Archaeologists in northeastern Spain have unearthed an ancient Roman forum that dates back over 2,000 years. This Roman forum is believed to be the oldest ever found in the interior of the Iberian Peninsula.
The find was made at the archaeological site of La Cabañeta, located in the municipality of El Burgo de Ebro, and it has significant historical and architectural importance.
The site houses the remnants of an ancient city that was originally established by the Romans around the late 2nd century BCE, although the city’s name remains unknown. It was founded initially as a military camp and was later transformed into a city.
The importance of this discovery lies not only in its historical significance but also in its architectural complexity. Researchers from the Institute of Heritage and Humanities at the University of Zaragoza, led by co-directors Alberto Mayayo and Borja Díaz, have uncovered the remains of an enormous plaza at La Cabañeta. This plaza is surrounded by a portico and adjacent rooms, which are believed to have served various commercial purposes.
The forum unearthed at La Cabañeta represents a crucial aspect of any Roman city, serving as a central gathering place and marketplace while also hosting political debates and other activities. Its dimensions and architectural intricacy make it a significant archaeological find.
Borja Díaz, one of the co-directors of the excavation, explained, “This is a find of exceptional importance, not only because of its dimensions and architectural complexity but because it is the oldest civic square found in the interior of the Iberian Peninsula to date, whose discovery will contribute to radically transforming our knowledge of the initial phase of the spread of Roman architectural models in Hispania.”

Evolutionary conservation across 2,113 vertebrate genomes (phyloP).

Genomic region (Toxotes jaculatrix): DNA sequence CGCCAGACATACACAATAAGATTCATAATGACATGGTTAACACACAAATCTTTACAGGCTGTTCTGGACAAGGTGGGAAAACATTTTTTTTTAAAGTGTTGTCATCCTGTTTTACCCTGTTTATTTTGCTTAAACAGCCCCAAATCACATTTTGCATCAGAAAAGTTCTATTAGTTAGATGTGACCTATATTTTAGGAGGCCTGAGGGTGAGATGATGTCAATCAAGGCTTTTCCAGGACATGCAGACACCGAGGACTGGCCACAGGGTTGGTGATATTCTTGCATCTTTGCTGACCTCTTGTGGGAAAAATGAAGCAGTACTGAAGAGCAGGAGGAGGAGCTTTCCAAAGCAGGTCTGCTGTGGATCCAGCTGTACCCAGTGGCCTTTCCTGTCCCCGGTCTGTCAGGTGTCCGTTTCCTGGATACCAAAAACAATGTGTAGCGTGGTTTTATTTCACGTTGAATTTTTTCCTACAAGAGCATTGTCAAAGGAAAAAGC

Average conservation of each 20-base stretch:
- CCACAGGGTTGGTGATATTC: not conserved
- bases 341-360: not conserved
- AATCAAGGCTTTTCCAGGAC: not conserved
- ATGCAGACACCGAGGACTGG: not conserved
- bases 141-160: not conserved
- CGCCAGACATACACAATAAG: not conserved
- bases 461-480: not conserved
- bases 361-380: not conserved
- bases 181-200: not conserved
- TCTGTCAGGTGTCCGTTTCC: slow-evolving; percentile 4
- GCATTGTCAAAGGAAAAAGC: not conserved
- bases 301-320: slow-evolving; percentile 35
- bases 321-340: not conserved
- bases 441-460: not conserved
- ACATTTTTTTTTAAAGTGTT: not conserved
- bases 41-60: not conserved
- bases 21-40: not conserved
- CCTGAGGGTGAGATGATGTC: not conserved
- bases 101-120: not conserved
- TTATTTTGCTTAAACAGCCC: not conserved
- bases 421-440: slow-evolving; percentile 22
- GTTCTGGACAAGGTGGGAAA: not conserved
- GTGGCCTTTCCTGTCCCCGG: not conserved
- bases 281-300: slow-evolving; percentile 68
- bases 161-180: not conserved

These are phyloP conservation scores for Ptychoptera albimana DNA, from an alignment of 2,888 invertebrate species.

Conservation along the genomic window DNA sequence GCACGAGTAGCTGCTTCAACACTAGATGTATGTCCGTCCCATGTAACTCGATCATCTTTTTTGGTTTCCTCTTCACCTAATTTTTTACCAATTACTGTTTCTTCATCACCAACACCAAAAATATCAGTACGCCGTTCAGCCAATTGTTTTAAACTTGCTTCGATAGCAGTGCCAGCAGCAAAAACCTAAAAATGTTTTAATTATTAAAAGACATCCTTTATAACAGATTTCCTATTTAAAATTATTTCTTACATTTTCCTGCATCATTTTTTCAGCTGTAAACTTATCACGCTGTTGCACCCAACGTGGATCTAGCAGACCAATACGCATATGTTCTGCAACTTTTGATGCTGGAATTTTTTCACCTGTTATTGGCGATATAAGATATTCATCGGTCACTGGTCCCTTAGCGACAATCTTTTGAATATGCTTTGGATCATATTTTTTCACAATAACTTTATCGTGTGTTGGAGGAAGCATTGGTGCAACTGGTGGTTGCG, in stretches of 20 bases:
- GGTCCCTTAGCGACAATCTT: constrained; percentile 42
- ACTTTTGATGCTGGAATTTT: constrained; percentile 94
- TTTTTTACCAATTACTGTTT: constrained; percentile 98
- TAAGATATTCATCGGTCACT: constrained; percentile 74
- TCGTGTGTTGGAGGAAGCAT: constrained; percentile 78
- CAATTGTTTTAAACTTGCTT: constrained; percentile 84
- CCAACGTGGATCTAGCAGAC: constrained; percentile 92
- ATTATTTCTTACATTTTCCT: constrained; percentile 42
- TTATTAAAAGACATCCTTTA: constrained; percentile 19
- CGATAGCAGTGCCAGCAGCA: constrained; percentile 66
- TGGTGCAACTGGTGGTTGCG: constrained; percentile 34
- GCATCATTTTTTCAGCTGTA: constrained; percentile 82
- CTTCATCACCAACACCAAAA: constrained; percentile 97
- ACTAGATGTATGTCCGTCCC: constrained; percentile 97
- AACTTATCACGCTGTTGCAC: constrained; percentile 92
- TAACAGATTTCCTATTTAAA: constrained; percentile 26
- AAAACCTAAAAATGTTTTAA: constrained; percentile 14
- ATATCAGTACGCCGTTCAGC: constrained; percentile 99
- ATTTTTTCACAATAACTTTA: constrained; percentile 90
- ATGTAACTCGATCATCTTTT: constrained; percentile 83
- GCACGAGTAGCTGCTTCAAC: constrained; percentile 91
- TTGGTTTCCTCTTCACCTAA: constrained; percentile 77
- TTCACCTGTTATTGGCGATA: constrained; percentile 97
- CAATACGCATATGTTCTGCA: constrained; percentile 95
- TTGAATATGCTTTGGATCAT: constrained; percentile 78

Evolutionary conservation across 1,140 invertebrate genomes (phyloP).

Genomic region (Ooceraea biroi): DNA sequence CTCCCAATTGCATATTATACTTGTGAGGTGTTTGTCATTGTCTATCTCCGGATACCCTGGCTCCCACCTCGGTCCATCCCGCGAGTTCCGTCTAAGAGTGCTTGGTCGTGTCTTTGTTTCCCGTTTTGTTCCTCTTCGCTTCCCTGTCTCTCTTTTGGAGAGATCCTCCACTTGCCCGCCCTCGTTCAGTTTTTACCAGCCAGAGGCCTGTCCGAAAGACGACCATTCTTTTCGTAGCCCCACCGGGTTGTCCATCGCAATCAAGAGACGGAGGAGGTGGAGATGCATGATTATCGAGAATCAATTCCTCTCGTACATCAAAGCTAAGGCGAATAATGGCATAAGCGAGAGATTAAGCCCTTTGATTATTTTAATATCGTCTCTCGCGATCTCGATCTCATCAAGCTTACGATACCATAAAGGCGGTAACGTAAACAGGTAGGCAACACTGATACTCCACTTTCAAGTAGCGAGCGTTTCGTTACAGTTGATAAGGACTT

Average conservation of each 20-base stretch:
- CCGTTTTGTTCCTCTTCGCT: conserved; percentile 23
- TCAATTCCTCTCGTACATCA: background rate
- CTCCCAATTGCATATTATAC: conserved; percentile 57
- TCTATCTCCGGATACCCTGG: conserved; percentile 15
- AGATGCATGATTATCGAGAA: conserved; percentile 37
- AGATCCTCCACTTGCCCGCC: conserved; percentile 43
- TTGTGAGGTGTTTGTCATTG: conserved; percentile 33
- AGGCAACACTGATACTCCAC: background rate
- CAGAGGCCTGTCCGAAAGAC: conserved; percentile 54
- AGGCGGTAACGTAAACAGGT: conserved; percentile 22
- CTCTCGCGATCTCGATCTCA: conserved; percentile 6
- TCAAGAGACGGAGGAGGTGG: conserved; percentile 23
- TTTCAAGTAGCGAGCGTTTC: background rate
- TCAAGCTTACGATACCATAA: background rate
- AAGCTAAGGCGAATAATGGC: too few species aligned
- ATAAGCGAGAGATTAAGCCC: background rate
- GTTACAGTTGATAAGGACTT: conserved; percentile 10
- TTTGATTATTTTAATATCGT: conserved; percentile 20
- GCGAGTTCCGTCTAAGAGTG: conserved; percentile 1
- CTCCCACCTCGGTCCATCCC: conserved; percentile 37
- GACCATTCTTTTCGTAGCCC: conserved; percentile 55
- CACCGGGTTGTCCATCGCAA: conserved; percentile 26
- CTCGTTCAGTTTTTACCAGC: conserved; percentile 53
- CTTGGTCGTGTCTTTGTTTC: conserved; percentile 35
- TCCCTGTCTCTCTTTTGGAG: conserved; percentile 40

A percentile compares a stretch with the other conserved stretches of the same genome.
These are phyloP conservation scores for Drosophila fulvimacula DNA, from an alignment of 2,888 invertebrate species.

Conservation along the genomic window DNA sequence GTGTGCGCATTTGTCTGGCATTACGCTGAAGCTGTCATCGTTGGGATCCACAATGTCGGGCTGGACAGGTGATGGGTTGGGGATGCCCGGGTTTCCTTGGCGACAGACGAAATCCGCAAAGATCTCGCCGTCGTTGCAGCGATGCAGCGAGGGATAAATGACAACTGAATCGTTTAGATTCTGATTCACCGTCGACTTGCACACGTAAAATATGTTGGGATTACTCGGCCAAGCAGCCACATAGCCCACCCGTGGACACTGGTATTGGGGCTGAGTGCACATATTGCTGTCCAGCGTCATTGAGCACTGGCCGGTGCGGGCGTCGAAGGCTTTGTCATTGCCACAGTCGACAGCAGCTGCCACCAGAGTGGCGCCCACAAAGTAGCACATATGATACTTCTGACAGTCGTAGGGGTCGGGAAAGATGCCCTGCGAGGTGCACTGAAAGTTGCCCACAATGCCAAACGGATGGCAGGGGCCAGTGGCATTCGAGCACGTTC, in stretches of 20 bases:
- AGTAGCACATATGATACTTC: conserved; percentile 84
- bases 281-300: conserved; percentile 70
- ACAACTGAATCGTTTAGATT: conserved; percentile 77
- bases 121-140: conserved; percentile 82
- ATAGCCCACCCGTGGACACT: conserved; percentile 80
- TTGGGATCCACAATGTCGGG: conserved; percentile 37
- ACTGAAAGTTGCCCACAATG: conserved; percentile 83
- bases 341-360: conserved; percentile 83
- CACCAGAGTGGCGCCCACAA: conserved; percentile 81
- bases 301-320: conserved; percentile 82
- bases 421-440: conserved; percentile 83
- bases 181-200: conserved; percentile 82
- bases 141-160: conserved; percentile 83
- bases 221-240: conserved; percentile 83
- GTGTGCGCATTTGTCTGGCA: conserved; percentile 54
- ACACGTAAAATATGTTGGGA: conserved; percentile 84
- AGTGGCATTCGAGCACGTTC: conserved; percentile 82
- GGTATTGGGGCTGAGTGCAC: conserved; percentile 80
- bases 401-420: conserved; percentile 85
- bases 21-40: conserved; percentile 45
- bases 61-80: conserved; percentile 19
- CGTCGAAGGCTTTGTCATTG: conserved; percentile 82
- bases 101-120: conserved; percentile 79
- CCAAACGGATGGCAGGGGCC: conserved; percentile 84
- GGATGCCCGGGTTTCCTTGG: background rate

The layout of the city suggests that its primary function was to serve as a hub for the entry and redistribution of goods transported via the nearby Ebro River. The artifacts discovered on the site, including Latin inscriptions, ceramics, and other materials, indicate that the inhabitants of this city predominantly used Latin in their writing and speech.
However, the fate of the city is marked by destruction, likely due to the violent events of the Sertorian Wars. These wars were part of a civil conflict that occurred in Hispania, the Roman name for the Iberian Peninsula, between a faction of rebels and the Roman government. Charred remains and archaeological evidence confirm this catastrophic event, suggesting that the city met its ruin around 70 BCE.
While the name of the ancient Roman city remains unknown, some experts speculate that it might correspond to the settlement of Castra Aelia mentioned in historical sources.
The continued archaeological investigations at La Cabañeta offer the potential for further discoveries that could provide more insights into this enigmatic city’s history.